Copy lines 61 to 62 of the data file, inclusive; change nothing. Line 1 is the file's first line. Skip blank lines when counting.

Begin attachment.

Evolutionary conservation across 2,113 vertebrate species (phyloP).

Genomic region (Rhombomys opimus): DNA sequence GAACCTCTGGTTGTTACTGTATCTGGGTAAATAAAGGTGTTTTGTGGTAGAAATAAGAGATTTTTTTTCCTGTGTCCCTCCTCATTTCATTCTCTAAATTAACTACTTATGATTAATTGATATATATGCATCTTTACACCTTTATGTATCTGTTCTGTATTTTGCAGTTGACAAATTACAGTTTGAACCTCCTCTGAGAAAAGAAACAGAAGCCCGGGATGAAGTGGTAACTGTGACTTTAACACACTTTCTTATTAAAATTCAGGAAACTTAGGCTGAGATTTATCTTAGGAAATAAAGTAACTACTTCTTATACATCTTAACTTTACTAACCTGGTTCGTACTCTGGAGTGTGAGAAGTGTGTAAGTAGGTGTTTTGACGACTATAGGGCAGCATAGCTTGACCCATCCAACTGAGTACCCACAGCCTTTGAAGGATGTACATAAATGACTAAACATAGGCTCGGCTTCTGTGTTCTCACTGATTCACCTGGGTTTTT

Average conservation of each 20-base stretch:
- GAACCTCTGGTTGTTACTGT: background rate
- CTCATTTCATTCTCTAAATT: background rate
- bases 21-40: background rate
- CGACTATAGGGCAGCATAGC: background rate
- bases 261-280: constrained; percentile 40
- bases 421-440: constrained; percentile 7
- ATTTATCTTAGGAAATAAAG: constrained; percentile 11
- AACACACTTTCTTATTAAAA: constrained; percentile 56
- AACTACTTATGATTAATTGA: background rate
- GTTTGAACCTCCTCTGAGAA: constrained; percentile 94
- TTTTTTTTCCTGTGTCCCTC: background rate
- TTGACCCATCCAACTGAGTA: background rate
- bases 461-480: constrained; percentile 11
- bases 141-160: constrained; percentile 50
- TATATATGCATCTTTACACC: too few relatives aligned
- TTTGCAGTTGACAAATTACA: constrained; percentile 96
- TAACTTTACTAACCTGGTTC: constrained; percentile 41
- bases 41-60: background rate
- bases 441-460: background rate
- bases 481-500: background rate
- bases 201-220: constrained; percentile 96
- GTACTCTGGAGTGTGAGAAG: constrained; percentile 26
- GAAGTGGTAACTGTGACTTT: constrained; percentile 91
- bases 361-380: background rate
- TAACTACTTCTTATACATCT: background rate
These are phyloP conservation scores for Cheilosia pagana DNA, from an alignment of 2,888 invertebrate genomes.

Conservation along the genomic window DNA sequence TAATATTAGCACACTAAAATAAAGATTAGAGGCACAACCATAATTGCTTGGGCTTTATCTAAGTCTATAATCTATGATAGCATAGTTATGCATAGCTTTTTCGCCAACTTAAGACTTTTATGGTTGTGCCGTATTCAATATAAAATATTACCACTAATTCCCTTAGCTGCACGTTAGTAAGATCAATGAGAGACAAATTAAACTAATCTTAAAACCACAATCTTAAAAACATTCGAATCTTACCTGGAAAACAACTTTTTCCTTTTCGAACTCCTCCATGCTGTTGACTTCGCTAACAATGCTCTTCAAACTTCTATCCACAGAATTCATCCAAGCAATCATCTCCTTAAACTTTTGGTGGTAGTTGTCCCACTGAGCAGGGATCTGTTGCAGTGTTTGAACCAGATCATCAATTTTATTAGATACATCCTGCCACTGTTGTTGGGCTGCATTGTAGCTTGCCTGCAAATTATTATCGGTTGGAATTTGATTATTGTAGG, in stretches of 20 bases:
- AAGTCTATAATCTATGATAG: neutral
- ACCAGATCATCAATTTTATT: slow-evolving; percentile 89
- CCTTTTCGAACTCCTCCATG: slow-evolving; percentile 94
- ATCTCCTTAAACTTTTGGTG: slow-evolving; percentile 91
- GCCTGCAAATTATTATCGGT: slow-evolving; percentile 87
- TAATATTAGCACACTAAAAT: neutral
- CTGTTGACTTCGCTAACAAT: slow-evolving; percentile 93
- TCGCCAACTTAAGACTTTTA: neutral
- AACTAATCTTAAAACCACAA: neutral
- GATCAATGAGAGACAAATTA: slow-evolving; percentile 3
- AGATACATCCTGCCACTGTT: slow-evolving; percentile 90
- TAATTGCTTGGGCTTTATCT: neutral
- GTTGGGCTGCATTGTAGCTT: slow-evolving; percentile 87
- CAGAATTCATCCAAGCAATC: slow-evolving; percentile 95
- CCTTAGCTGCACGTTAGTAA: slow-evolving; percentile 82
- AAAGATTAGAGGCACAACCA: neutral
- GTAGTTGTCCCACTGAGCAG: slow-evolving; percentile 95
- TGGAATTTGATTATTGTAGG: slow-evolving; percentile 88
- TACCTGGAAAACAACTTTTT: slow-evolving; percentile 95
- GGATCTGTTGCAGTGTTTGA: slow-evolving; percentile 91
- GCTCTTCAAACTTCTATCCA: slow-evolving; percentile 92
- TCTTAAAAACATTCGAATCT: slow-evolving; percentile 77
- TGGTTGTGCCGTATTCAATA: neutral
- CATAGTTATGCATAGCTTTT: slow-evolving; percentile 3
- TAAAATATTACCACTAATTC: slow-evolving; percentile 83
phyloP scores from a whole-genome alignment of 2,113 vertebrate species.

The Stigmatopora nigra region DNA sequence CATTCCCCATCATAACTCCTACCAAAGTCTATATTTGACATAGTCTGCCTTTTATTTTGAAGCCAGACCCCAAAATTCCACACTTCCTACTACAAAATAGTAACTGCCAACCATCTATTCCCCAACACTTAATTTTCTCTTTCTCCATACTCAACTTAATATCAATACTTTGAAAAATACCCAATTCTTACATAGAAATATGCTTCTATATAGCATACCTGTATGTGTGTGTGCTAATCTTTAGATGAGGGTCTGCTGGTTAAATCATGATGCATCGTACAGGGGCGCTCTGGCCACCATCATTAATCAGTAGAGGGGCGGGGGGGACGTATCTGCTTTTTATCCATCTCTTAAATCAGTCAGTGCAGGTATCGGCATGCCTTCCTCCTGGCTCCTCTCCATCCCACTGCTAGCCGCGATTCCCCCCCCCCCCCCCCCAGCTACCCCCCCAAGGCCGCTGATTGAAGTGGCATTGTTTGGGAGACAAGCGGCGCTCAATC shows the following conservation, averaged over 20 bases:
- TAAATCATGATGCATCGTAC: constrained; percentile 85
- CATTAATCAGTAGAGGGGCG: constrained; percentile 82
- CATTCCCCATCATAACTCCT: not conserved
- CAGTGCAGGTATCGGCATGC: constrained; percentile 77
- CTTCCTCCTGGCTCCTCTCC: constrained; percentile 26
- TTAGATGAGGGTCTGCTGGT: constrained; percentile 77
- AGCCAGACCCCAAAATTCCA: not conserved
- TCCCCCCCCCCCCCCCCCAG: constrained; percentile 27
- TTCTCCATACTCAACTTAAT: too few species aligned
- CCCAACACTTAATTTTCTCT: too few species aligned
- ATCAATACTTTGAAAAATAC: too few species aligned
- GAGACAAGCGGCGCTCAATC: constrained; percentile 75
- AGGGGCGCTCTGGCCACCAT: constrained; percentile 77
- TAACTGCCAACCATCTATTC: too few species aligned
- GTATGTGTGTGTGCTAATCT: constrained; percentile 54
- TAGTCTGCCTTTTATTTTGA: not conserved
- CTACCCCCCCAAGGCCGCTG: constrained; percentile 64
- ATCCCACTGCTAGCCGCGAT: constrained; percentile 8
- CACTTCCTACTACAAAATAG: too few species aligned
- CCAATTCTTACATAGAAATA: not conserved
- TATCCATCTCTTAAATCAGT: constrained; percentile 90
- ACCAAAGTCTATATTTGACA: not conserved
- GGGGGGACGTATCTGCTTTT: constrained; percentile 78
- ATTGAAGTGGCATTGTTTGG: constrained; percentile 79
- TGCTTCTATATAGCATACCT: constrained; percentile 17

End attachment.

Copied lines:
- CAGTGCAGGTATCGGCATGC: constrained; percentile 77
- CTTCCTCCTGGCTCCTCTCC: constrained; percentile 26